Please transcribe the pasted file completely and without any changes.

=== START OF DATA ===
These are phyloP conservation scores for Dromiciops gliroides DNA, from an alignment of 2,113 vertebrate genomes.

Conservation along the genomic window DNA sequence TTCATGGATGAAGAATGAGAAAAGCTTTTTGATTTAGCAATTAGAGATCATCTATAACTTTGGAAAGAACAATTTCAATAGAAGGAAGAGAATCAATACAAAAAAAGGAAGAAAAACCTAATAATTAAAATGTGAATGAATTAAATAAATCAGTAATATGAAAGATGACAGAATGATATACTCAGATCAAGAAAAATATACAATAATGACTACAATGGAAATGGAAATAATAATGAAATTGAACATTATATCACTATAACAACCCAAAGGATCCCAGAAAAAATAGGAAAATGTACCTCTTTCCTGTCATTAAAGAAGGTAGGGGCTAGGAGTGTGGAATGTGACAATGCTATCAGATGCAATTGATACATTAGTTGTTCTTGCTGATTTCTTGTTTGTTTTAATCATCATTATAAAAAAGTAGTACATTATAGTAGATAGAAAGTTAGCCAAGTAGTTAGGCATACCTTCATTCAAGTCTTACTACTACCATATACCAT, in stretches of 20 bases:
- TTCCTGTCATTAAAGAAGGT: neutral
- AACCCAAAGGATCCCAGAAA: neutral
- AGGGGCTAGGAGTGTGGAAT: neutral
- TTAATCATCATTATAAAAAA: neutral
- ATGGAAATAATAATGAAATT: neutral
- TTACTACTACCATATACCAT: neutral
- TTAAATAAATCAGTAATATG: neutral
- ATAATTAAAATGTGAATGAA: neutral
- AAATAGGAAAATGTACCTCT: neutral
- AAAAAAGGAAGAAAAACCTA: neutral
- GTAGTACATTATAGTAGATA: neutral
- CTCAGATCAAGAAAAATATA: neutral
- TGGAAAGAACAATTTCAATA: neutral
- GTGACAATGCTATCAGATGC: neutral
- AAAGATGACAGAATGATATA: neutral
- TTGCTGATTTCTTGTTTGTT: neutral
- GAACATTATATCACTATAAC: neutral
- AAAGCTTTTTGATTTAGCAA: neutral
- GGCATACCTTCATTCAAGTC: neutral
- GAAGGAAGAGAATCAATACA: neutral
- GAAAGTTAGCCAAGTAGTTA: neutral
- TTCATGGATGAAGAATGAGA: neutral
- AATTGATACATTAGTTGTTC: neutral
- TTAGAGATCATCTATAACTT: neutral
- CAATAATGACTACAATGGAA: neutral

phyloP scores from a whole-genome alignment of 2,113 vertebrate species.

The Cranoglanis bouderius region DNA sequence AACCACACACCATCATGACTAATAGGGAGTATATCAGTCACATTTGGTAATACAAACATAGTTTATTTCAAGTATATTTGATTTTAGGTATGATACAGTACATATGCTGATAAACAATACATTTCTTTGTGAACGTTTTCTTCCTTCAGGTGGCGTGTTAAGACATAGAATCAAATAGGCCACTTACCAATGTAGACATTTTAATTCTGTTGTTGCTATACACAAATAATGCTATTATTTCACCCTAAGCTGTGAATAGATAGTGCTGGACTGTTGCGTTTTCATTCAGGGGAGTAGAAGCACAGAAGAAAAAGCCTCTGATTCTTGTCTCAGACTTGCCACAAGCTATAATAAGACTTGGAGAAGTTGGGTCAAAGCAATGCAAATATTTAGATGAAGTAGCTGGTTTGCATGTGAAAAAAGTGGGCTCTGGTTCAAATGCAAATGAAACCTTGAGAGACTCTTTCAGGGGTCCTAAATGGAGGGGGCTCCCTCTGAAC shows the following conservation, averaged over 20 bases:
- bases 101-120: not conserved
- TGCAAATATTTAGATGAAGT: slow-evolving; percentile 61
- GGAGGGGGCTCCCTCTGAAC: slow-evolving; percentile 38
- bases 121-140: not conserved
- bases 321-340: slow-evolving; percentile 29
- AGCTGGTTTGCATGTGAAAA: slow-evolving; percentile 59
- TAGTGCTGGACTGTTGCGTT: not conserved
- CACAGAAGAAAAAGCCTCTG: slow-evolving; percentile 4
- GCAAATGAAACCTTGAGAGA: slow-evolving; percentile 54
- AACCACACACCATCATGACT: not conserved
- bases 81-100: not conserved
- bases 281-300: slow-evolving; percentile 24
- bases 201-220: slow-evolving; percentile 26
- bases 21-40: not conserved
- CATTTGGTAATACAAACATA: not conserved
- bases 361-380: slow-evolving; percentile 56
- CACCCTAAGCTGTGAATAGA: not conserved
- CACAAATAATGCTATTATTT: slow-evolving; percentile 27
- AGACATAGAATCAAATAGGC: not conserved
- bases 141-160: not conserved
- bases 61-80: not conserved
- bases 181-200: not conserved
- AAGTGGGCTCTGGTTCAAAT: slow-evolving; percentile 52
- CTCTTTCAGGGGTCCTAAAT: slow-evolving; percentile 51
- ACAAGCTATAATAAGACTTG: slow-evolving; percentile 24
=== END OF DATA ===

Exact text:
These are phyloP conservation scores for Dromiciops gliroides DNA, from an alignment of 2,113 vertebrate genomes.

Conservation along the genomic window DNA sequence TTCATGGATGAAGAATGAGAAAAGCTTTTTGATTTAGCAATTAGAGATCATCTATAACTTTGGAAAGAACAATTTCAATAGAAGGAAGAGAATCAATACAAAAAAAGGAAGAAAAACCTAATAATTAAAATGTGAATGAATTAAATAAATCAGTAATATGAAAGATGACAGAATGATATACTCAGATCAAGAAAAATATACAATAATGACTACAATGGAAATGGAAATAATAATGAAATTGAACATTATATCACTATAACAACCCAAAGGATCCCAGAAAAAATAGGAAAATGTACCTCTTTCCTGTCATTAAAGAAGGTAGGGGCTAGGAGTGTGGAATGTGACAATGCTATCAGATGCAATTGATACATTAGTTGTTCTTGCTGATTTCTTGTTTGTTTTAATCATCATTATAAAAAAGTAGTACATTATAGTAGATAGAAAGTTAGCCAAGTAGTTAGGCATACCTTCATTCAAGTCTTACTACTACCATATACCAT, in stretches of 20 bases:
- TTCCTGTCATTAAAGAAGGT: neutral
- AACCCAAAGGATCCCAGAAA: neutral
- AGGGGCTAGGAGTGTGGAAT: neutral
- TTAATCATCATTATAAAAAA: neutral
- ATGGAAATAATAATGAAATT: neutral
- TTACTACTACCATATACCAT: neutral
- TTAAATAAATCAGTAATATG: neutral
- ATAATTAAAATGTGAATGAA: neutral
- AAATAGGAAAATGTACCTCT: neutral
- AAAAAAGGAAGAAAAACCTA: neutral
- GTAGTACATTATAGTAGATA: neutral
- CTCAGATCAAGAAAAATATA: neutral
- TGGAAAGAACAATTTCAATA: neutral
- GTGACAATGCTATCAGATGC: neutral
- AAAGATGACAGAATGATATA: neutral
- TTGCTGATTTCTTGTTTGTT: neutral
- GAACATTATATCACTATAAC: neutral
- AAAGCTTTTTGATTTAGCAA: neutral
- GGCATACCTTCATTCAAGTC: neutral
- GAAGGAAGAGAATCAATACA: neutral
- GAAAGTTAGCCAAGTAGTTA: neutral
- TTCATGGATGAAGAATGAGA: neutral
- AATTGATACATTAGTTGTTC: neutral
- TTAGAGATCATCTATAACTT: neutral
- CAATAATGACTACAATGGAA: neutral

phyloP scores from a whole-genome alignment of 2,113 vertebrate species.

The Cranoglanis bouderius region DNA sequence AACCACACACCATCATGACTAATAGGGAGTATATCAGTCACATTTGGTAATACAAACATAGTTTATTTCAAGTATATTTGATTTTAGGTATGATACAGTACATATGCTGATAAACAATACATTTCTTTGTGAACGTTTTCTTCCTTCAGGTGGCGTGTTAAGACATAGAATCAAATAGGCCACTTACCAATGTAGACATTTTAATTCTGTTGTTGCTATACACAAATAATGCTATTATTTCACCCTAAGCTGTGAATAGATAGTGCTGGACTGTTGCGTTTTCATTCAGGGGAGTAGAAGCACAGAAGAAAAAGCCTCTGATTCTTGTCTCAGACTTGCCACAAGCTATAATAAGACTTGGAGAAGTTGGGTCAAAGCAATGCAAATATTTAGATGAAGTAGCTGGTTTGCATGTGAAAAAAGTGGGCTCTGGTTCAAATGCAAATGAAACCTTGAGAGACTCTTTCAGGGGTCCTAAATGGAGGGGGCTCCCTCTGAAC shows the following conservation, averaged over 20 bases:
- bases 101-120: not conserved
- TGCAAATATTTAGATGAAGT: slow-evolving; percentile 61
- GGAGGGGGCTCCCTCTGAAC: slow-evolving; percentile 38
- bases 121-140: not conserved
- bases 321-340: slow-evolving; percentile 29
- AGCTGGTTTGCATGTGAAAA: slow-evolving; percentile 59
- TAGTGCTGGACTGTTGCGTT: not conserved
- CACAGAAGAAAAAGCCTCTG: slow-evolving; percentile 4
- GCAAATGAAACCTTGAGAGA: slow-evolving; percentile 54
- AACCACACACCATCATGACT: not conserved
- bases 81-100: not conserved
- bases 281-300: slow-evolving; percentile 24
- bases 201-220: slow-evolving; percentile 26
- bases 21-40: not conserved
- CATTTGGTAATACAAACATA: not conserved
- bases 361-380: slow-evolving; percentile 56
- CACCCTAAGCTGTGAATAGA: not conserved
- CACAAATAATGCTATTATTT: slow-evolving; percentile 27
- AGACATAGAATCAAATAGGC: not conserved
- bases 141-160: not conserved
- bases 61-80: not conserved
- bases 181-200: not conserved
- AAGTGGGCTCTGGTTCAAAT: slow-evolving; percentile 52
- CTCTTTCAGGGGTCCTAAAT: slow-evolving; percentile 51
- ACAAGCTATAATAAGACTTG: slow-evolving; percentile 24